PSP and Eyes
A characteristic of PSP is vertical gaze palsy resulting in a difficulty looking up and down. This can lead to falls, difficulty placing things down without dropping, difficulty closing buttons and dressing. Not being able to see food drop when eating results in messy eating. Reading and writing becomes more difficult. Prism Glasses can help for awhile. Eventually the ability to look from side to side is lost so the head has to turn in order to see to left and right.
Other eye problems in PSP
- Double or blurred vision is common making reading more difficult. Try a patch over one eye or if wearing glasses cover one lens to aid vision.
- Tunnel vision reduces the peripheral vision causing difficulty driving, walking etc. This is especially hazardous at night and in low light conditions.
- Light sensitivity requires the use of sunglasses at all times.
- Small eye jerks are seen if looking at distant objects and can effect reading
- Eyelid apraxia – an inability to open the eye
- Blepharospasm- squeezing blink of the eye
Eyelid Apraxia and Blepharospasm
What is happening?
Generally the person will have a spasm which forces the eyelid to squeeze close, then the eye relaxes and because of the eyelid apraxia the lid does not open. The person will raise the eyebrows in an effort to open the eyes. After a few seconds it will open. As this condition progresses the lid will drop down again and will need manual assistance to open .e.g. use of a finger to lift eyelid.
Options when lids will no longer open
- Lundi loops can be fitted to glasses to hold lids open.
- Botox injections work well but the effect is short term and will have to be repeated.
It is important to discuss any eye problems with your doctor or consultant and get advice early.
Dry Eyes & Sore Eyes
Dry eyes are a common problem and can lead to irritation and infection. This occurs when the natural tears that lubricate the eye are not working properly. Too little fluid or too much fluid results.
- Lubrication or artificial tears can help. Eyes are individual so test a few different products to find the one most suitable to your needs.
- Introduce foods that support the eye. Turkey combined with flaxseed oil work together to help reduce toxin loading in the eye. If you are a vegetarian combine soya with flaxseed oil. For a snack try smooth peanut butter and flaxseed oil on bread. Blueberries and strawberries have been shown to support eye health.
If eyes are sore or red, watch out for infection. See your doctor immediately.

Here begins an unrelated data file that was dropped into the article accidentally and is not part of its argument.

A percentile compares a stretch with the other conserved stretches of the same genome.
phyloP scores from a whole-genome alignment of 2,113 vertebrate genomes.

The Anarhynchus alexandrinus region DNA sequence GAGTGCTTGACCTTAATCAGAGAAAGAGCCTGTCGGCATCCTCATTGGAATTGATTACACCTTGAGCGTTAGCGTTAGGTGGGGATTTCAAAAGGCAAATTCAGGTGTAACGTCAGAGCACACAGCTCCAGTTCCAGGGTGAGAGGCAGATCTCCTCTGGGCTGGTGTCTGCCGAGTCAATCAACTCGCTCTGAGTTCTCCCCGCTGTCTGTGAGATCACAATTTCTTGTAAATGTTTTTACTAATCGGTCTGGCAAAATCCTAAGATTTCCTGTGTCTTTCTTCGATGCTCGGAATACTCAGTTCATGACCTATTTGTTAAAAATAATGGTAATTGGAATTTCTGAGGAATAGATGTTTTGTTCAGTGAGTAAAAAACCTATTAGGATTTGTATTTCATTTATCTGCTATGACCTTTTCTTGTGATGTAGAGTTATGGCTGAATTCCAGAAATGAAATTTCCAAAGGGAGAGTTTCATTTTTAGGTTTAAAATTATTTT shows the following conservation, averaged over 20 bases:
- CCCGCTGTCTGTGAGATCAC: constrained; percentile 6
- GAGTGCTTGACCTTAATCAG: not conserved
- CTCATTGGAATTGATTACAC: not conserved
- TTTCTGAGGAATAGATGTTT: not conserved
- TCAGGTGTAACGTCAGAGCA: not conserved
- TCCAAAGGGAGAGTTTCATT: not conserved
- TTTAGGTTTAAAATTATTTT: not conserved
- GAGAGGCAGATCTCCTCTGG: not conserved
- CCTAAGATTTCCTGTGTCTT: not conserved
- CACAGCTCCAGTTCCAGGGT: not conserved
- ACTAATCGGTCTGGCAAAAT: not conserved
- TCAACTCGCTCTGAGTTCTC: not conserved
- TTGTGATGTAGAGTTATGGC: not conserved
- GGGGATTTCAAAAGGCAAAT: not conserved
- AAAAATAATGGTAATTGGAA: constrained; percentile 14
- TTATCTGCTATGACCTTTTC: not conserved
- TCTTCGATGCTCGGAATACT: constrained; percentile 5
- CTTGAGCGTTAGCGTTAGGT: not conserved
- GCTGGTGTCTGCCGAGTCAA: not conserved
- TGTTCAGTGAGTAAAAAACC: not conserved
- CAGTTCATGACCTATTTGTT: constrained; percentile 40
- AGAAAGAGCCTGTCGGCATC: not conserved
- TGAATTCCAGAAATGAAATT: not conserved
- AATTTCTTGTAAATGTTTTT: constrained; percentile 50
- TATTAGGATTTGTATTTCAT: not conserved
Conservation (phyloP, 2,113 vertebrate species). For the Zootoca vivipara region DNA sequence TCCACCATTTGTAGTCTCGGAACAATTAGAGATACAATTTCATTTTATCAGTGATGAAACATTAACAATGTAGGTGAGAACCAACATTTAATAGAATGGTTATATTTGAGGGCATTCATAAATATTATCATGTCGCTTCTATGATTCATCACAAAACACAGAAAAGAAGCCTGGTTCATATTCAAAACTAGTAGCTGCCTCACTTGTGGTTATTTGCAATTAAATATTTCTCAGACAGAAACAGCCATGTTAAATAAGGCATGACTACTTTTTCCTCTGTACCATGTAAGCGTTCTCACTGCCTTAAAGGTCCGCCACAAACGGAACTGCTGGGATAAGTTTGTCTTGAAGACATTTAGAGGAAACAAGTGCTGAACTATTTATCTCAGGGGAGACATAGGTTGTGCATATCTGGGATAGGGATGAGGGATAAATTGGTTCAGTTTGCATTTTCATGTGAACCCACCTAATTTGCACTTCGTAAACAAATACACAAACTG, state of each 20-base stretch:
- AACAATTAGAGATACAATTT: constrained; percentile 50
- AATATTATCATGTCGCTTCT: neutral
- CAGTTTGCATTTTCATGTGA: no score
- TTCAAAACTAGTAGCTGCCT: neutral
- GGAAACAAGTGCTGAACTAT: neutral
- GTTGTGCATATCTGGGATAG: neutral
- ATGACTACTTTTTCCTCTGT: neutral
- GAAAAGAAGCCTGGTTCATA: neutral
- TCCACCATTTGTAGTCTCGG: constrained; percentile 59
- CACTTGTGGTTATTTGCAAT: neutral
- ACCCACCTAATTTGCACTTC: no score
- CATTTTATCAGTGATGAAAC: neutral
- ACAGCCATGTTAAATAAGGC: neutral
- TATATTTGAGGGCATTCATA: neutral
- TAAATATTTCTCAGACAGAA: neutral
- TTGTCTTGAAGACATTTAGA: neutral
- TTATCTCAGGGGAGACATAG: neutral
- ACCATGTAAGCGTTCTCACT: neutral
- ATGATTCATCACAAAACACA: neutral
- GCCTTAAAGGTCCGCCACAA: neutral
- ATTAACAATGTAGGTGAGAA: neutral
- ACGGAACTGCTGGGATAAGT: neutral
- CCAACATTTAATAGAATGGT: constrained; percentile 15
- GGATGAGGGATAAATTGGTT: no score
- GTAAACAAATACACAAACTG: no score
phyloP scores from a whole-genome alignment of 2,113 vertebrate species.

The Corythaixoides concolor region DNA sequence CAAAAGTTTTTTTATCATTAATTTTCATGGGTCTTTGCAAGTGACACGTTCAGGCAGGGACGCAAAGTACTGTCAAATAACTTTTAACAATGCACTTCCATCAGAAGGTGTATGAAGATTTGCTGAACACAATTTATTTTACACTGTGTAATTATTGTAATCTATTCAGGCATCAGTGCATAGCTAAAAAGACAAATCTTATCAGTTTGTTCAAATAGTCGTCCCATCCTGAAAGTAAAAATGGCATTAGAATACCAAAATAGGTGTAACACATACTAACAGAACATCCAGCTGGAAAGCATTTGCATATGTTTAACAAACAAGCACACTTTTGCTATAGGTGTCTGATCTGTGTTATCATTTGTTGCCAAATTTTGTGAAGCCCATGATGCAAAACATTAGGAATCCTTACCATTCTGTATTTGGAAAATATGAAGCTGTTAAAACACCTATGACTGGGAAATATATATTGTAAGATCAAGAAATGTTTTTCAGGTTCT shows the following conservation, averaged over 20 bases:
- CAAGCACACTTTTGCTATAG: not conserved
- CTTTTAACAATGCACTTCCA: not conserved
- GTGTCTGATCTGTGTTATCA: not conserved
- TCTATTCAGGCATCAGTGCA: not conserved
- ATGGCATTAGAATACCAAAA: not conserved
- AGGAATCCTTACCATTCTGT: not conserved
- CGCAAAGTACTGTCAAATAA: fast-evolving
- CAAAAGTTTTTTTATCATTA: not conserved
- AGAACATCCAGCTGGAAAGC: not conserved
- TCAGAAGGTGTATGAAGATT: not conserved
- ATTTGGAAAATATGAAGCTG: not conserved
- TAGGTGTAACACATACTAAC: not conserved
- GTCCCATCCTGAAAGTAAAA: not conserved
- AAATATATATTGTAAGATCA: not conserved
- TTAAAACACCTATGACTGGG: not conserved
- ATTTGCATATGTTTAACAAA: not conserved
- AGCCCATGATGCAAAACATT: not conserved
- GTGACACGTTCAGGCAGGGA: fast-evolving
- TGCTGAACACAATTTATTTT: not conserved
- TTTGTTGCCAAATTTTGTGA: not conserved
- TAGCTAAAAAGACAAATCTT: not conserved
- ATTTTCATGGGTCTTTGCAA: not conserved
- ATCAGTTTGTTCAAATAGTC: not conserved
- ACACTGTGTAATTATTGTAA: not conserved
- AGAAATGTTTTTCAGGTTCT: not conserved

Always wash the eyes with sterile lint free pads and cooled boiled water. Use one pad per eye and wash from the outside edge towards the nose. If the eyes are sticky or dry in the morning a pad with baby oil will help to remove tack and lubricate skin.
I like reading what are my options?
- Prism classes are suitable only for people who do not need prescriptive lenses.
- larger type books from your local library
- books on tape from your local library
- change font and increase size of letters on your computer
- change the background colour to reduce glare
- use computer software programmes that will read any script
- voice recognition software will type what you say
It is better to use single lens glasses. Bi-focals or vari-focals are not recommended as both can increase the risk of falls.
Consider choosing break resistant or plastic lenses. Polycarbonate frames are usually stronger than metal.
As we get older we need more light to enter the eye to see therefore choosing glasses that are too dark can increase the risk of trips and falls. The colour lenses you choose can make a difference. Yellow, orange, and brown colour lenses improve contrast and make it easier to see kerbs and steps. Avoid blue lenses.
Eye sensitivity and Sunglasses
Ultraviolet light and blue light can damage the eyes and as people with PSP and CBD are more sensitive to light it is important to protect the eyes. Apart from sunlight, glare from polished surfaces, pavements, shop windows, white paper and reflective surfaces, fluorescent light and water all add to the strain on sensitive eyes.
The best types of glasses will protect from UV-A, UB-B and harmful blue light.
Polarised lenses will filter out the glare from water and other surfaces to provide excellent comfort for sensitive eyes. Low vision filters will reduce the light getting to the eye causing irritation and damage. Wrap around glasses prevent light from reflective surfaces and peripheral glare from entering the eye area. Larger glasses with broad frames will block more harmful light reaching the eye. Wearing a peaked hat or hat with wide brim is advisable for comfort and protection.
- transition lenses change with the degree of light when moving in and outdoors
It may to be necessary to have a number of sunglasses
- clip-on’s can be useful if you are happy with the glasses you have but need extra protection in strong sunlight
- Night driving glasses cut the glare of on-coming vehicles. are cheap and available over the counter
- Sunglasses filter category 0-3 is best for day time driving. 4 is too dark
- in general grey lenses are considered best for driving in daylight
- anti-reflective coating can be added to glasses to eliminate glare
- look for UV400 for the highest protection category
- always check that the glasses have either of the following:
- European Safety Standard Mark CE
- British Standard BSN1836: 2005
Eyes are individual and what works for others may not necessarily work for you so look around, get advice and use what works for you.